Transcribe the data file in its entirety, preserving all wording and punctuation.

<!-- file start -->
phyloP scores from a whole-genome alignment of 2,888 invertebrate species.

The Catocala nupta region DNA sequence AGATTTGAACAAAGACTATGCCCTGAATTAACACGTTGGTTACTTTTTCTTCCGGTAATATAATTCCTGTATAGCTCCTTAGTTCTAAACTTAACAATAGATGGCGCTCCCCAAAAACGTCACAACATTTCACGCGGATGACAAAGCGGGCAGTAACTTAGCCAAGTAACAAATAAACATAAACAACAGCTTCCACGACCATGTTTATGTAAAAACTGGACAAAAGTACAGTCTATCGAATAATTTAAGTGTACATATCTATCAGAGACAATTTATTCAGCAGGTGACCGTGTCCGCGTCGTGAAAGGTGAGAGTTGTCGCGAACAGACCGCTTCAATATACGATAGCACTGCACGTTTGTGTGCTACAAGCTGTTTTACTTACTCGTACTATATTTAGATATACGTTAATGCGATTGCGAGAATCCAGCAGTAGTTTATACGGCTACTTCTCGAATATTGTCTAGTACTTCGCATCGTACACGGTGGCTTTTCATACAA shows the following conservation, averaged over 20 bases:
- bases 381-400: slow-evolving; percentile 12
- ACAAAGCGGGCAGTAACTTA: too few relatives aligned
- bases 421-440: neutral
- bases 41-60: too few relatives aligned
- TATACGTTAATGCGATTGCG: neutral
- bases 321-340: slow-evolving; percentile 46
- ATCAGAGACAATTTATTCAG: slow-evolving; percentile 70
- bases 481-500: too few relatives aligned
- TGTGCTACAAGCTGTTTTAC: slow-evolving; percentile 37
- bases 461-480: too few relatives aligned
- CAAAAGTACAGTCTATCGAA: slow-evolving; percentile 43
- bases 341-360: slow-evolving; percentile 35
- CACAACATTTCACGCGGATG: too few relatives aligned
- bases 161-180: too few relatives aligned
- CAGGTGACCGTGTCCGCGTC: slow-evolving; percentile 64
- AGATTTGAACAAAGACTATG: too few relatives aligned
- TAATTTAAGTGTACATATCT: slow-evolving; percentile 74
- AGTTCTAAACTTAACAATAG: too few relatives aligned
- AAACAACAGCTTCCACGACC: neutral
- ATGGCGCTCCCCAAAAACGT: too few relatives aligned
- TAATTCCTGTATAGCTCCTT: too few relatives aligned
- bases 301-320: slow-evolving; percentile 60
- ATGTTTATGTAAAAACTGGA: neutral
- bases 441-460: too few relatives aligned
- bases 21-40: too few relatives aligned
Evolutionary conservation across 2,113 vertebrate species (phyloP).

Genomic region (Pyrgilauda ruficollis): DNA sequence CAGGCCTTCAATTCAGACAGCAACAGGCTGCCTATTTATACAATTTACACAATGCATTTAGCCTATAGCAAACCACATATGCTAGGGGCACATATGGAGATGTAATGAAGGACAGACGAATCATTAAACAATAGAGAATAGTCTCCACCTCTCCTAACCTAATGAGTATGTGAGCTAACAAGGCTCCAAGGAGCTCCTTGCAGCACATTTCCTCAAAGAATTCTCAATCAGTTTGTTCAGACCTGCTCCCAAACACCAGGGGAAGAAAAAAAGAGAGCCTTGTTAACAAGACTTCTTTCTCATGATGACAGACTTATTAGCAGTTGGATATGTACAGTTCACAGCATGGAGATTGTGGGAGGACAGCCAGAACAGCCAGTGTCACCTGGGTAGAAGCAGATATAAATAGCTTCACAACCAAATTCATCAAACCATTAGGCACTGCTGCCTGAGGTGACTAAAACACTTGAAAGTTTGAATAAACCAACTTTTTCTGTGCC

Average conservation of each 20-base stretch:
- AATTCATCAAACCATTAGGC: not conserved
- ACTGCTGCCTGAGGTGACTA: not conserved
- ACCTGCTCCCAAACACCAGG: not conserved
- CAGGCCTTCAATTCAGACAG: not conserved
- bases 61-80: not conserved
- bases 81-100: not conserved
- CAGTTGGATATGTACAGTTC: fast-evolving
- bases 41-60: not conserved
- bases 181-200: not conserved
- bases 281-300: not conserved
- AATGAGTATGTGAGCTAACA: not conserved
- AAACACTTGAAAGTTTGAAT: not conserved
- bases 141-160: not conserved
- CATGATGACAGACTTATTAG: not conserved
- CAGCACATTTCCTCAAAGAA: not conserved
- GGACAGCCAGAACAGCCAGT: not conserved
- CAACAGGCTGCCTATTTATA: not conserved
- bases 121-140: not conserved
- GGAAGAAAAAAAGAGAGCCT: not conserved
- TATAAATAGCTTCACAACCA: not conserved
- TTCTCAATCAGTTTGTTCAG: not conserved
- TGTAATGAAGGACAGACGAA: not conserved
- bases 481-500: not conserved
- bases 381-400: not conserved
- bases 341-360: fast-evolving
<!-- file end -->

phyloP scores from a whole-genome alignment of 2,888 invertebrate species.

The Catocala nupta region DNA sequence AGATTTGAACAAAGACTATGCCCTGAATTAACACGTTGGTTACTTTTTCTTCCGGTAATATAATTCCTGTATAGCTCCTTAGTTCTAAACTTAACAATAGATGGCGCTCCCCAAAAACGTCACAACATTTCACGCGGATGACAAAGCGGGCAGTAACTTAGCCAAGTAACAAATAAACATAAACAACAGCTTCCACGACCATGTTTATGTAAAAACTGGACAAAAGTACAGTCTATCGAATAATTTAAGTGTACATATCTATCAGAGACAATTTATTCAGCAGGTGACCGTGTCCGCGTCGTGAAAGGTGAGAGTTGTCGCGAACAGACCGCTTCAATATACGATAGCACTGCACGTTTGTGTGCTACAAGCTGTTTTACTTACTCGTACTATATTTAGATATACGTTAATGCGATTGCGAGAATCCAGCAGTAGTTTATACGGCTACTTCTCGAATATTGTCTAGTACTTCGCATCGTACACGGTGGCTTTTCATACAA shows the following conservation, averaged over 20 bases:
- bases 381-400: slow-evolving; percentile 12
- ACAAAGCGGGCAGTAACTTA: too few relatives aligned
- bases 421-440: neutral
- bases 41-60: too few relatives aligned
- TATACGTTAATGCGATTGCG: neutral
- bases 321-340: slow-evolving; percentile 46
- ATCAGAGACAATTTATTCAG: slow-evolving; percentile 70
- bases 481-500: too few relatives aligned
- TGTGCTACAAGCTGTTTTAC: slow-evolving; percentile 37
- bases 461-480: too few relatives aligned
- CAAAAGTACAGTCTATCGAA: slow-evolving; percentile 43
- bases 341-360: slow-evolving; percentile 35
- CACAACATTTCACGCGGATG: too few relatives aligned
- bases 161-180: too few relatives aligned
- CAGGTGACCGTGTCCGCGTC: slow-evolving; percentile 64
- AGATTTGAACAAAGACTATG: too few relatives aligned
- TAATTTAAGTGTACATATCT: slow-evolving; percentile 74
- AGTTCTAAACTTAACAATAG: too few relatives aligned
- AAACAACAGCTTCCACGACC: neutral
- ATGGCGCTCCCCAAAAACGT: too few relatives aligned
- TAATTCCTGTATAGCTCCTT: too few relatives aligned
- bases 301-320: slow-evolving; percentile 60
- ATGTTTATGTAAAAACTGGA: neutral
- bases 441-460: too few relatives aligned
- bases 21-40: too few relatives aligned
Evolutionary conservation across 2,113 vertebrate species (phyloP).

Genomic region (Pyrgilauda ruficollis): DNA sequence CAGGCCTTCAATTCAGACAGCAACAGGCTGCCTATTTATACAATTTACACAATGCATTTAGCCTATAGCAAACCACATATGCTAGGGGCACATATGGAGATGTAATGAAGGACAGACGAATCATTAAACAATAGAGAATAGTCTCCACCTCTCCTAACCTAATGAGTATGTGAGCTAACAAGGCTCCAAGGAGCTCCTTGCAGCACATTTCCTCAAAGAATTCTCAATCAGTTTGTTCAGACCTGCTCCCAAACACCAGGGGAAGAAAAAAAGAGAGCCTTGTTAACAAGACTTCTTTCTCATGATGACAGACTTATTAGCAGTTGGATATGTACAGTTCACAGCATGGAGATTGTGGGAGGACAGCCAGAACAGCCAGTGTCACCTGGGTAGAAGCAGATATAAATAGCTTCACAACCAAATTCATCAAACCATTAGGCACTGCTGCCTGAGGTGACTAAAACACTTGAAAGTTTGAATAAACCAACTTTTTCTGTGCC

Average conservation of each 20-base stretch:
- AATTCATCAAACCATTAGGC: not conserved
- ACTGCTGCCTGAGGTGACTA: not conserved
- ACCTGCTCCCAAACACCAGG: not conserved
- CAGGCCTTCAATTCAGACAG: not conserved
- bases 61-80: not conserved
- bases 81-100: not conserved
- CAGTTGGATATGTACAGTTC: fast-evolving
- bases 41-60: not conserved
- bases 181-200: not conserved
- bases 281-300: not conserved
- AATGAGTATGTGAGCTAACA: not conserved
- AAACACTTGAAAGTTTGAAT: not conserved
- bases 141-160: not conserved
- CATGATGACAGACTTATTAG: not conserved
- CAGCACATTTCCTCAAAGAA: not conserved
- GGACAGCCAGAACAGCCAGT: not conserved
- CAACAGGCTGCCTATTTATA: not conserved
- bases 121-140: not conserved
- GGAAGAAAAAAAGAGAGCCT: not conserved
- TATAAATAGCTTCACAACCA: not conserved
- TTCTCAATCAGTTTGTTCAG: not conserved
- TGTAATGAAGGACAGACGAA: not conserved
- bases 481-500: not conserved
- bases 381-400: not conserved
- bases 341-360: fast-evolving